Q: My son responds to discipline in a defiant manner. We have come up with clear consequences for certain behaviours. Even though he knows the consequences, when we apply the discipline (wash the dishes for a week) he gets out-of-control angry. Do you have any suggestions on how to help him respectfully respond when he has made the choice to disobey?
A: The main issue here is not your son’s disobedience (you’ve already established reasonable consequences for that), but his angry and inappropriate outbursts when those consequences are enforced.
Author Shana Schutte suggests that parents not wait until their child becomes angry to deal with the problem. Think about the last time you were really angry. Was it easy to reason with you? More than likely, the problem was resolved after you had a chance to cool off. In the same way, wait until your son is calm before addressing his anger. In addition, author Lynne Thompson suggests the following:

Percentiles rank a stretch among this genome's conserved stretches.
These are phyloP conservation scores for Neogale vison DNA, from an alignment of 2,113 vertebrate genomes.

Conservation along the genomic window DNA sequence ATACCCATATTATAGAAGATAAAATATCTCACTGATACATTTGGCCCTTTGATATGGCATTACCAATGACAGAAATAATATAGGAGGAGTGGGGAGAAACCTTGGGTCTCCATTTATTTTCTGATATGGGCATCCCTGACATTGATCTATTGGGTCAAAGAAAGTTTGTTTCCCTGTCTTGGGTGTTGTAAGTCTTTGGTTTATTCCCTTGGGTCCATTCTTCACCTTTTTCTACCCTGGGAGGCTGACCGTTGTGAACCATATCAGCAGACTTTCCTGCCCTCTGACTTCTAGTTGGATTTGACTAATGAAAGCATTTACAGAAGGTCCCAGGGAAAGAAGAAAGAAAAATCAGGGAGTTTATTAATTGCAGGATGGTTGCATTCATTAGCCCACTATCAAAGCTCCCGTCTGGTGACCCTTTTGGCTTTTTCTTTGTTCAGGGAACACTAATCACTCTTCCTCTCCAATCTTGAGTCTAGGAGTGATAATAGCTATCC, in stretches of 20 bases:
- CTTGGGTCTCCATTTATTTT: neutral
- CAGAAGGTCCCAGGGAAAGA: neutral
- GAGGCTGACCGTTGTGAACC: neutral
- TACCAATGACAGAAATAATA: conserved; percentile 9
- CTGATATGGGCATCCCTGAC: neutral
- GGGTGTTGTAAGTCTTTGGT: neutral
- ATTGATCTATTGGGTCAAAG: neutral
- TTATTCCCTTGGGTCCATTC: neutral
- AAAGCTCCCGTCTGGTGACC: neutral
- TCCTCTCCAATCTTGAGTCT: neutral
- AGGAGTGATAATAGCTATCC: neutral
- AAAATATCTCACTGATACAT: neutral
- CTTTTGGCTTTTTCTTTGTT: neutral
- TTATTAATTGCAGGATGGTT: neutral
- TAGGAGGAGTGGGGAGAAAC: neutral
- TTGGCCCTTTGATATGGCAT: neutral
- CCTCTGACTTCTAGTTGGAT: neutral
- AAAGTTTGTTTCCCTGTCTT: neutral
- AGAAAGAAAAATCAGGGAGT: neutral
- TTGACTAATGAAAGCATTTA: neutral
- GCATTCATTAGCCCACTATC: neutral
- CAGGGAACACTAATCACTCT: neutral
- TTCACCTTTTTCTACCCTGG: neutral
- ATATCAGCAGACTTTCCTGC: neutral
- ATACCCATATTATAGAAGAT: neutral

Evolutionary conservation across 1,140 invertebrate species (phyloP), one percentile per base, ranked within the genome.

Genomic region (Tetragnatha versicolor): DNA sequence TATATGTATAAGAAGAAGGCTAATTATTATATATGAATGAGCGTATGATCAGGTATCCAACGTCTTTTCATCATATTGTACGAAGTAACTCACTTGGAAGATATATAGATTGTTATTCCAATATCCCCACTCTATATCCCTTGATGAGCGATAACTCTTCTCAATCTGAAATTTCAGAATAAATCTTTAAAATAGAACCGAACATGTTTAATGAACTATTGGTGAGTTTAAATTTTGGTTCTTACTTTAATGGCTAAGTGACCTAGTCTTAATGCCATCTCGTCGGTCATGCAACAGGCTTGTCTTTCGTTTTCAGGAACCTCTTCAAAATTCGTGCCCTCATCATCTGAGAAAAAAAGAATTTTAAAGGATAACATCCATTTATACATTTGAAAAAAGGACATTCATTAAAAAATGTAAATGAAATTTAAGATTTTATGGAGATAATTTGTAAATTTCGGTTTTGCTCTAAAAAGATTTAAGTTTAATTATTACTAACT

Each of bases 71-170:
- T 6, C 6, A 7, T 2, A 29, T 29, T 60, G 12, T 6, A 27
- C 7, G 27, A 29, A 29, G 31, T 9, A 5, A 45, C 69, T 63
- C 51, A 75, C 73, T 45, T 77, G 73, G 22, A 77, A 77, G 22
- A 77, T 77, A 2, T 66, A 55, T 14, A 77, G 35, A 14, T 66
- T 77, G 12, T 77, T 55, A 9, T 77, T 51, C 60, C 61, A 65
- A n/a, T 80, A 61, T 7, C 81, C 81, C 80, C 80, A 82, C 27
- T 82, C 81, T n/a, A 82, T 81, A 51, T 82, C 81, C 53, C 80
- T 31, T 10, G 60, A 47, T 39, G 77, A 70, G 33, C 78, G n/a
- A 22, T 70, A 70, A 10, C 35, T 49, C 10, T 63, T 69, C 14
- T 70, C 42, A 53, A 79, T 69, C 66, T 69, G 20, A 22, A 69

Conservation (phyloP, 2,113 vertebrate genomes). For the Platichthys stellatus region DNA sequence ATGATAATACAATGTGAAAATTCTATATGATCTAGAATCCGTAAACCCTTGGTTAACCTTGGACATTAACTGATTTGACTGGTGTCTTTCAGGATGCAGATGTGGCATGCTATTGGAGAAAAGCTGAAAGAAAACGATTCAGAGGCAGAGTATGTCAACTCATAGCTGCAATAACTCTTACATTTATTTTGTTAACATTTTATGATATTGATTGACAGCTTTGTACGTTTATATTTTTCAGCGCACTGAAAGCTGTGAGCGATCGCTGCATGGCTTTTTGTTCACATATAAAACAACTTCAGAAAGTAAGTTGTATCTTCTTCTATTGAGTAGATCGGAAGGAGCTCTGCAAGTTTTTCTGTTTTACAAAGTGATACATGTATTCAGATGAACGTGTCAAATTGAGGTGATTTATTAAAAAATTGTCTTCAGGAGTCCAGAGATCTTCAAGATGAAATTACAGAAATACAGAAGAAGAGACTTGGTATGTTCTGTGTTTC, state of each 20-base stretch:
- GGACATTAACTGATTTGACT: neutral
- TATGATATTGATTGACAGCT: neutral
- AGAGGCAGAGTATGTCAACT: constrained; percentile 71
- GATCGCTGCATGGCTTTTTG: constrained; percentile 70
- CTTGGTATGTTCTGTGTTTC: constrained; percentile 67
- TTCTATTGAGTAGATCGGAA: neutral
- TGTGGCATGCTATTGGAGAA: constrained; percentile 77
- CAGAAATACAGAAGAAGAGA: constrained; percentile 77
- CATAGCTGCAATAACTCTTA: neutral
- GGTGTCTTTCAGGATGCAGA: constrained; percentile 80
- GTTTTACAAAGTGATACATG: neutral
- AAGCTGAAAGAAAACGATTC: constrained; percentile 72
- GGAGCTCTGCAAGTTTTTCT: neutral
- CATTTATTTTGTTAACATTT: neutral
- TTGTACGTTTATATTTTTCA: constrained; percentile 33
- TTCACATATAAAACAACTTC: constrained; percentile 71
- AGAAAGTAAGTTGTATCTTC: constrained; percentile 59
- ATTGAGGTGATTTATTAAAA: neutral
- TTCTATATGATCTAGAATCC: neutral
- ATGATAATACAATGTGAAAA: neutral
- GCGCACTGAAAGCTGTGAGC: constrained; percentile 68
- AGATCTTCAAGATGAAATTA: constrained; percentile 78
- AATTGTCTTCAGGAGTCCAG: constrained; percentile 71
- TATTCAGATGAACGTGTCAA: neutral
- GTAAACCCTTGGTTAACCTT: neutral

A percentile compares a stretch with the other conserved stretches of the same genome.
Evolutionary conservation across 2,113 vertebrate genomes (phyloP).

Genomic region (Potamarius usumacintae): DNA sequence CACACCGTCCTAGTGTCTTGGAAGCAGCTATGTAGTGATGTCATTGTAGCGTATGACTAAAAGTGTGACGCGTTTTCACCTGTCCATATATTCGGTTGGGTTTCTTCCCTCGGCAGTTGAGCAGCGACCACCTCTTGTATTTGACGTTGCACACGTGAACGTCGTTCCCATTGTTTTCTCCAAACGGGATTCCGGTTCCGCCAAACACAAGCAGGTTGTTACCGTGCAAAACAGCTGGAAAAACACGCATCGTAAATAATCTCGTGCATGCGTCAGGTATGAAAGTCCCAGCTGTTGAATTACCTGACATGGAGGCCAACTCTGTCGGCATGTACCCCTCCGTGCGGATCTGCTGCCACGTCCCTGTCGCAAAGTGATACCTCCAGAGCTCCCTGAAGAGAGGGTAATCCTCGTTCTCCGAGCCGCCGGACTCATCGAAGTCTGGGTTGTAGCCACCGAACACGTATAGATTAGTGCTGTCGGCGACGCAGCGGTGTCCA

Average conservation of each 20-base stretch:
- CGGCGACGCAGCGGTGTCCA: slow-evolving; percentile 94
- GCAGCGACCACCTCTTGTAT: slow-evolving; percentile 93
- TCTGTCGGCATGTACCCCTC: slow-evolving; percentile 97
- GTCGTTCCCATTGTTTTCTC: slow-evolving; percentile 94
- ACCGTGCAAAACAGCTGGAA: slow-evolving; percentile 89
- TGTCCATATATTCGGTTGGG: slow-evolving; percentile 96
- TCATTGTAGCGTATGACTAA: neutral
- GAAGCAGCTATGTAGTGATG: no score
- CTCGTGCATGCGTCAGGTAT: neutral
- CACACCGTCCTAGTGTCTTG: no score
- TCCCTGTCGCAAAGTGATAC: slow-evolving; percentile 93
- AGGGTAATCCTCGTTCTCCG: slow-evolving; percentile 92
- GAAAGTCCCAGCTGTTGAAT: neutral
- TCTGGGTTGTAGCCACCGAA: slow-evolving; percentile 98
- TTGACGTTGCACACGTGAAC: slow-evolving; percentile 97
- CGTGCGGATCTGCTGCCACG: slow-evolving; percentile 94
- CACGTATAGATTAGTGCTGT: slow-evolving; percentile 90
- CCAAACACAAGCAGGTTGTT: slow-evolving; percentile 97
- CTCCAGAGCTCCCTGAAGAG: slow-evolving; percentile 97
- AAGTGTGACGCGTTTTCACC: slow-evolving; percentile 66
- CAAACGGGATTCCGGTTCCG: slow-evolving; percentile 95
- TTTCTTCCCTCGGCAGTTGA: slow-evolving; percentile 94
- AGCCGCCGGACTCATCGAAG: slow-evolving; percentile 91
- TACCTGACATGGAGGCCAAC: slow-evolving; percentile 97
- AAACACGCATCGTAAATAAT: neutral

- Show respect. Don’t participate by calling names or getting physical.
- Give your child words to express his anger. Say “I know you are disappointed, or sad or frustrated.”
- Set positive limits. Instead of saying, “Don’t you throw that toy,” say, “After you put the toy on the table, we can talk about this.”
- Avoid power struggles. If your goal is to control, you will teach him to control others.
- Provide a cooling-off period by reading a book together or going on a walk. Then calmly discuss what happened and make a plan for next time.
Finally, help your son find clarity about what is driving his anger. Is it the consequences? Guilt about getting caught in certain behaviours? He needs to learn what’s in his heart that’s driving his anger, not just focus on the surface of his angry actions.
Your son’s outbursts might simply represent an attempt on his part to avoid the consequences (i.e., washing the dishes) of his original infraction. Even as you employ techniques to help diffuse his anger, make sure he follows through on washing those dishes!
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